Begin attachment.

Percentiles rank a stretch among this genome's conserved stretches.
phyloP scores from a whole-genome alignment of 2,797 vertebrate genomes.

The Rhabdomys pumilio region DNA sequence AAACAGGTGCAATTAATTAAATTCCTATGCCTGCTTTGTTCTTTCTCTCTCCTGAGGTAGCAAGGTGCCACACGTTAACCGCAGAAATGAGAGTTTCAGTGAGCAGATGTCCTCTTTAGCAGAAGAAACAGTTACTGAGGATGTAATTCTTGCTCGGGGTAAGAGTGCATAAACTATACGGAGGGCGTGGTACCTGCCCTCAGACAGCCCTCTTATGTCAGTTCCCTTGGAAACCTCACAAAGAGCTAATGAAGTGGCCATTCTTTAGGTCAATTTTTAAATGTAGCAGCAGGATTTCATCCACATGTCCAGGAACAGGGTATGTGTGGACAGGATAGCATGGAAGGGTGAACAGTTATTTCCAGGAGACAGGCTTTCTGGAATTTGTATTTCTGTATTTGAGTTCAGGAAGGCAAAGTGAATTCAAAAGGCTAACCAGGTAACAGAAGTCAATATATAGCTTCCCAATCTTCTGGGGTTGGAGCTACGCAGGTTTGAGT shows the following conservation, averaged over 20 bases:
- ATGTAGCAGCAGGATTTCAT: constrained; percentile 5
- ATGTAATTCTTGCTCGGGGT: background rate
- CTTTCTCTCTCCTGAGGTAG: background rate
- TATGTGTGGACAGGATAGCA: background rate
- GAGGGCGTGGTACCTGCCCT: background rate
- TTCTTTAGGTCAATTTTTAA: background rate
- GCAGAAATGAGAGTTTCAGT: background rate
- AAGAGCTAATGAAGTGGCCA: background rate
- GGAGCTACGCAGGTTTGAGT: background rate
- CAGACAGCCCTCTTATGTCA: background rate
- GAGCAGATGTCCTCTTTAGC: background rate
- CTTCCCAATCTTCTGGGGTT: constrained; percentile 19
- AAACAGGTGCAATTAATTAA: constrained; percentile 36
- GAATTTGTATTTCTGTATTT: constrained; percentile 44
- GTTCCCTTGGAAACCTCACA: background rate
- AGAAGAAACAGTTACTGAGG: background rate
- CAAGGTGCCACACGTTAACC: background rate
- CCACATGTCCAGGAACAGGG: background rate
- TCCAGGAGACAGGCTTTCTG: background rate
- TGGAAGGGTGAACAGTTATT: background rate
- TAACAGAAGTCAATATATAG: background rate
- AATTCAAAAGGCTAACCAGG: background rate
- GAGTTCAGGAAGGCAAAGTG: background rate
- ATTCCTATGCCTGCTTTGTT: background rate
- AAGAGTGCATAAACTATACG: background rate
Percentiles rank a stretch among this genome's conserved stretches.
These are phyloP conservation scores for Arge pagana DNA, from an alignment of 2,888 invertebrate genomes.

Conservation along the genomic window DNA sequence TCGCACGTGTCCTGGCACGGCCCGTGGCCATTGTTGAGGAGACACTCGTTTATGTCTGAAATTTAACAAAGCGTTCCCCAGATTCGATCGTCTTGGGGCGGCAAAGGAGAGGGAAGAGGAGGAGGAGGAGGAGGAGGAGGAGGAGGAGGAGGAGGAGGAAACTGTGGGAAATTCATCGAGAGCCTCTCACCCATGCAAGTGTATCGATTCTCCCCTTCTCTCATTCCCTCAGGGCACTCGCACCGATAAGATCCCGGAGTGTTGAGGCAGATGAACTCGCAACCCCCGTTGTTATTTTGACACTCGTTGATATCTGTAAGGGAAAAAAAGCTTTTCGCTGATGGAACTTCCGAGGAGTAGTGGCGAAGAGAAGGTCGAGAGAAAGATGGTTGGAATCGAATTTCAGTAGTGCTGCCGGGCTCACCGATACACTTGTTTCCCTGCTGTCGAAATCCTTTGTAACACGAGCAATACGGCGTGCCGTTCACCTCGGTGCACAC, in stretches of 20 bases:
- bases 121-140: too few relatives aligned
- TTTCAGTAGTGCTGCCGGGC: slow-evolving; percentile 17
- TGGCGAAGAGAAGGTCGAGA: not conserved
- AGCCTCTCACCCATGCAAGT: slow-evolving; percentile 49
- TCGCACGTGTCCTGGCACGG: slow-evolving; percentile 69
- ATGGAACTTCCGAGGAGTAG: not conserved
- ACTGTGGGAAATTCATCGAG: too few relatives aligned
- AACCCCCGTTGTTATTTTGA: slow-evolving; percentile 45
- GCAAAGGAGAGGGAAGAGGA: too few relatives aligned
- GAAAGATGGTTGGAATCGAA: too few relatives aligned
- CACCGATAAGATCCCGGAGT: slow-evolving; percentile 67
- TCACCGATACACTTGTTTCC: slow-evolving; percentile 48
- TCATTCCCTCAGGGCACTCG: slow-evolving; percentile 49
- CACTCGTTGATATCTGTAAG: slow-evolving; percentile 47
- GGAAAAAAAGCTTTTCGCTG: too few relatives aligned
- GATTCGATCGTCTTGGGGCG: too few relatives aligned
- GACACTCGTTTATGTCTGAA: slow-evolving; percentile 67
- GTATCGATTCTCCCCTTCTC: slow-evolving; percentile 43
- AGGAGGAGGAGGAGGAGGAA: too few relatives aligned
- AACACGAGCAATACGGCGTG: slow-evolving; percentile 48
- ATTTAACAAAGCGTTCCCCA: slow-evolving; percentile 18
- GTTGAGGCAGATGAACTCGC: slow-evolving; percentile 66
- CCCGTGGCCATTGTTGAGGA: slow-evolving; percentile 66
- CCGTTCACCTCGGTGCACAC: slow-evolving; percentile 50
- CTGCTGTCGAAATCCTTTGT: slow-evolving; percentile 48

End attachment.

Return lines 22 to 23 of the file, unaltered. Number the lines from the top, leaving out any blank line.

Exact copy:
- TCCAGGAGACAGGCTTTCTG: background rate
- TGGAAGGGTGAACAGTTATT: background rate